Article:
Bruce Babington, an Osteopath, based in Ste-Agathe-des-Monts, Québec, is taking on the challenge of cycling across Canada in July 2018. He was inspired by his patient, Anakin Lacasse, who is afflicted with Duchenne muscular dystrophy. Why riding across Canada? To spread knowledge about DMD and raise money for research, the only hope for children like Anakin…

Riding across Canada for hope!

Bruce plans to cycle an average of 200 KM from Mont-Tremblant to Vancouver and complete the journey in 24 days. When he first started to treat Anakin, he didn’t know much about DMD, but it became clear to him very fast that there was no quick fix! He promptly decided to offer him free services for life. He also had the idea in the back of his mind that someday he would like to go across Canada by bike. He also learned about Fondation La Force, the organization inspired by Anakin, which helps him and other people afflicted with Duchenne to get closer to a cure. At one point, the idea of cycling across Canada for La Force crossed his mind, and he made the decision. He will be taking one month off in July 2018, with the goal of cycling 200 KM a day and complete the distance between Mt-Tremblant and Vancouver within 24 days.


Go big or go home!

“You know, the challenge I’ll face in that 24-day period is nothing like the challenge Anakin is going to face every single day of his life. What I can really do for him is try as much as I can to help promote La Fondation La Force and really spread the knowledge of what Duchenne really is” said Bruce Babington to our team.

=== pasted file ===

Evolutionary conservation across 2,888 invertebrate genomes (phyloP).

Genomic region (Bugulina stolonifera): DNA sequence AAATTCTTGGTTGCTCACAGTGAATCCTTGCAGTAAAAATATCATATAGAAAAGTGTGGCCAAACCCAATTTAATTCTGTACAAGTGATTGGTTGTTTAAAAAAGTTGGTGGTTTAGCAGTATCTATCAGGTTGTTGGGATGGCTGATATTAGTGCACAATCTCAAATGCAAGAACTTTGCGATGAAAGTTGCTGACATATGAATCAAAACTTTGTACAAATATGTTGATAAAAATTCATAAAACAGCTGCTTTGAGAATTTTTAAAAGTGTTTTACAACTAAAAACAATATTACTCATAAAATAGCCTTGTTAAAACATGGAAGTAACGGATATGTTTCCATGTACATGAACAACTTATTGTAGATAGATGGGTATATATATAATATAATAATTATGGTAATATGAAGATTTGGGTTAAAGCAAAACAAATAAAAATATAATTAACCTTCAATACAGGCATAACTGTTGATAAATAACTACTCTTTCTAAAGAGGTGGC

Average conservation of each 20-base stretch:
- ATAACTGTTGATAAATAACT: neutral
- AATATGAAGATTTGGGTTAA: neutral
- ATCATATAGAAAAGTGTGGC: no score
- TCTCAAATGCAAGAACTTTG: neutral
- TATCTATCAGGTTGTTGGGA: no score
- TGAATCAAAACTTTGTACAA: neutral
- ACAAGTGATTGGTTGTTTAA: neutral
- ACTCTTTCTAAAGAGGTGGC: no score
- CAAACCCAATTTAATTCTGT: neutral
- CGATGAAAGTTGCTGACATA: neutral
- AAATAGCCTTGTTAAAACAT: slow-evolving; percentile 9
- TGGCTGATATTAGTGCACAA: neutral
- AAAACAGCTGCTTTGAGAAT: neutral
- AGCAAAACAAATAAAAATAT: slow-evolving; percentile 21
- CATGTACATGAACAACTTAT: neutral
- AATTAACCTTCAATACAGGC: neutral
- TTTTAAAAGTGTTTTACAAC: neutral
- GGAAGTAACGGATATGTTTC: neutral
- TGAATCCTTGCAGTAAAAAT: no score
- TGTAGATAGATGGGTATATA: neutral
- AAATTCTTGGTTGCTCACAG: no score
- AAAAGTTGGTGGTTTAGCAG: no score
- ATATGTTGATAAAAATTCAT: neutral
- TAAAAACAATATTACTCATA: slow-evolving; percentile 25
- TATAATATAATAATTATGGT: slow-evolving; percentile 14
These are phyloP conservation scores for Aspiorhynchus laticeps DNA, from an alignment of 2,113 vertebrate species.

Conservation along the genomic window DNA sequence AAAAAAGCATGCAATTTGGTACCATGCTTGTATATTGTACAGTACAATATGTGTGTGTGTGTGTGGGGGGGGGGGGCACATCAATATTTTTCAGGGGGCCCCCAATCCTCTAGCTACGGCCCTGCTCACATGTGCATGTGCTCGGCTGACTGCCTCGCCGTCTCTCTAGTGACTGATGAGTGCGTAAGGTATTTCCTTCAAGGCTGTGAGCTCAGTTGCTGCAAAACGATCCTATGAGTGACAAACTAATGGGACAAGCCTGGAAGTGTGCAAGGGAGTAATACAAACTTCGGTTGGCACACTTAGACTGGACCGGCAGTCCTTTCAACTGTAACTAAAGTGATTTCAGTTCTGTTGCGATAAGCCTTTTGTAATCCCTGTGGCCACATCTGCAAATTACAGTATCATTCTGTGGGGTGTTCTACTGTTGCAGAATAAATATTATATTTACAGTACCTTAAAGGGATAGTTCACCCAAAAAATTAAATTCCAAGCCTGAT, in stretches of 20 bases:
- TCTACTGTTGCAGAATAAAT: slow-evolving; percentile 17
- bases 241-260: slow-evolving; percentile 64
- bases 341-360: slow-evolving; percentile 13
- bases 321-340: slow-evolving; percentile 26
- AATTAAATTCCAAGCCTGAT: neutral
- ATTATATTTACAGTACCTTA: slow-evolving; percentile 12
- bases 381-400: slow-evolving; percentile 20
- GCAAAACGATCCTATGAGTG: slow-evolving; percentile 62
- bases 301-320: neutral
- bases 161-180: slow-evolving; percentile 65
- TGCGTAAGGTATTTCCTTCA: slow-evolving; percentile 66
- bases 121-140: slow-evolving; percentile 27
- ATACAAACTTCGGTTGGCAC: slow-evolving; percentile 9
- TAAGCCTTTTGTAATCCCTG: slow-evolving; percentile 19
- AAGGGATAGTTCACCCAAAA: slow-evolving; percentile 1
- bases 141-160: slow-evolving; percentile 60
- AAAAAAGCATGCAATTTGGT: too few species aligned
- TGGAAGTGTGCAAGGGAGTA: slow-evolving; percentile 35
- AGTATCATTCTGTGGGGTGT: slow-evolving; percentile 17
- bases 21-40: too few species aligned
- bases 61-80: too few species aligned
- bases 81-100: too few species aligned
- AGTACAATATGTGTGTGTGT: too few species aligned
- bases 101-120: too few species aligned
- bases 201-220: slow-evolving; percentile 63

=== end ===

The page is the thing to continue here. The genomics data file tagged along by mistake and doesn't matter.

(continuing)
About Duchenne Muscular Dystrophy (DMD)

A degenerative disease of the muscles for which there is no treatment

Duchenne muscular dystrophy (DMD) is a disease that almost exclusively affects boys and whose incidence is 1 in 3,500. It is extremely rare that Duchenne muscular dystrophy (DMD) will affect girls. Those affected are usually diagnosed around the age of five, but symptoms may be visible from early childhood. It is a degenerative disease of the muscles caused by a genetic mutation. The Duchenne muscular dystrophy (DMD) – for which no treatment is currently available – directly affects skeletal muscles. Without treatment, the consequences of the disease are dire for those afflicted and their families. The typical evolution of the disease inevitably brings about premature death between the ages of 18 and 25.


We need your donation:

Our team will work hard to give the visibility Bruce needs to unite people around DMD and raise awareness in the general public about the disease.

Thank you in advance to all of our friends in the DMD community, for encouraging Bruce!


Don’t forget, sharing our stories is also an excellent way to support our cause.





In this inspiring interview of our series “Portrait of Duchenne,” La Fondation La Force talks with Émilie Meeus, Oscar’s mother, raising funds for research into Duchenne muscular dystrophy (DMD). Émilie’s life changed when her three-year-old son Oscar was diagnosed with DMD. She decided to do something to make a difference including by starting an association to help the research.  We interviewed Émilie in 2016 at Action Duchenne conference in London.


Before diagnosis